Celine Dion Songs Terrorize New Zealand Town
Posted on: October 25, 2023, 08:08h.
Last updated on: October 25, 2023, 02:13h.
Blasting Celine Dion songs is a public nuisance, claims Anita Baker. That’s Mayor Anita Baker of Porirua, New Zealand, where cars decked out in loudspeakers and sirens engaging in high-volume “siren battles” has become a thing. And yes, Las Vegas patron saint Celine Dion is their choice of torture.
At least, that’s how Mayor Baker and other residents describe the truncated, bone-rattling versions of “My Heart Will Go On” and other Dion hits.
They play half a song and tweak it on their things and make a screeching noise so it is not like you’re even listening to good music,” Baker told Britain’s The Guardian newspaper. “I don’t mean to be awful but it’s not even a complete song.”
According to one siren group, Dion’s music is popular because it is clear, high in treble, and low in bass.
What is a Siren Battle?
Siren battles, which occur either in parking lots or while cruising city streets, began about 20 years ago and are now entrenched in the subculture of Pasifika New Zealanders, a pan-ethnic group descended from the indigenous peoples of the Pacific Islands.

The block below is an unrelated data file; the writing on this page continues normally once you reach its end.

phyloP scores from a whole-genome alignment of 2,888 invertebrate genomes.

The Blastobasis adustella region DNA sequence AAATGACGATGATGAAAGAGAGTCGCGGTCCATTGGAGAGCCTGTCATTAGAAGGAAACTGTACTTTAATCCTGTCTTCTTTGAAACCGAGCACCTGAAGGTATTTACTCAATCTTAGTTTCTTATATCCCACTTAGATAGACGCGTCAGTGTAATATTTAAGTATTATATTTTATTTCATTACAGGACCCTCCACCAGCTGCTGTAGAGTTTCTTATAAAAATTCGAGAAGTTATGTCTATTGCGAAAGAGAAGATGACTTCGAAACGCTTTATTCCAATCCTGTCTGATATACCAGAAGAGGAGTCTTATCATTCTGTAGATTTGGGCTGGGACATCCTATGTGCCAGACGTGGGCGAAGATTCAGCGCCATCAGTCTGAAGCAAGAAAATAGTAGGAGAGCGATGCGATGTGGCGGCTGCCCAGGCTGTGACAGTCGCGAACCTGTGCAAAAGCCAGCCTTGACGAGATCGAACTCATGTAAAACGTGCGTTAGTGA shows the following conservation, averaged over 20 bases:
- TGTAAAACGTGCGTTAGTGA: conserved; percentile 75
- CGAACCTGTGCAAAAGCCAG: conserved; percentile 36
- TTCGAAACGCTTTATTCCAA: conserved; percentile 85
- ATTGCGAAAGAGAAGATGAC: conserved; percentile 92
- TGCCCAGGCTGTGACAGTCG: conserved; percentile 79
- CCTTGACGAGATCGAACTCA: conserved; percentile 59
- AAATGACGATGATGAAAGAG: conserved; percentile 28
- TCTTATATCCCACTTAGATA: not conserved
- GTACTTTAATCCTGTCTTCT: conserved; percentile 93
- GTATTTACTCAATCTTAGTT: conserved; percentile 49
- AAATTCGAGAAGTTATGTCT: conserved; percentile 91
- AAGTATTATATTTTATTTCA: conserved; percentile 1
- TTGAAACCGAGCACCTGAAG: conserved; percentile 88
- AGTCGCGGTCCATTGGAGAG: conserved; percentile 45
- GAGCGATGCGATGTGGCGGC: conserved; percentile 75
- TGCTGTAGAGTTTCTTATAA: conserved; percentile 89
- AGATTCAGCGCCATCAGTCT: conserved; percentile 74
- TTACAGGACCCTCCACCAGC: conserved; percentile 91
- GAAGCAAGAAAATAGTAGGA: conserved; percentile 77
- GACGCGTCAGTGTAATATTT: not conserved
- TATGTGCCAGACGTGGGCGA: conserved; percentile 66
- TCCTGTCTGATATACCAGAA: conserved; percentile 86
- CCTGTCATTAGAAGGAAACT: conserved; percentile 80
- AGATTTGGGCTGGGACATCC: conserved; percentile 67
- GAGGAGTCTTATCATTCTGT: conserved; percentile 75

But while the battles cultivate community, they also keep residents up at night.
Police have fielded complaints about 40 siren battles between February and October this year.
According to Baker, some complainers have threatened to relocate if the Dion torture continues.
“We need to find somewhere alternative for these people to go, or they need to stop,” she said, adding that the geography of Porirua exacerbates the problem.
“It’s vibrating all over the city wherever they do it because we’re in a basin,” she said. “It’s really frustrating.”
Making a Change
A Change.org petition asking for the Porirua City Council to step in was launched last month and has 242 signatures so far. (Hey, it’s a small town.)
One of the signatories, Diana Paris, wrote: “Although I enjoy Celine Dion in the comfort of my lounge and at my volume, I do not enjoy hearing fragments of it stopping and starting at any time between 7 p.m. and 2 a.m.”
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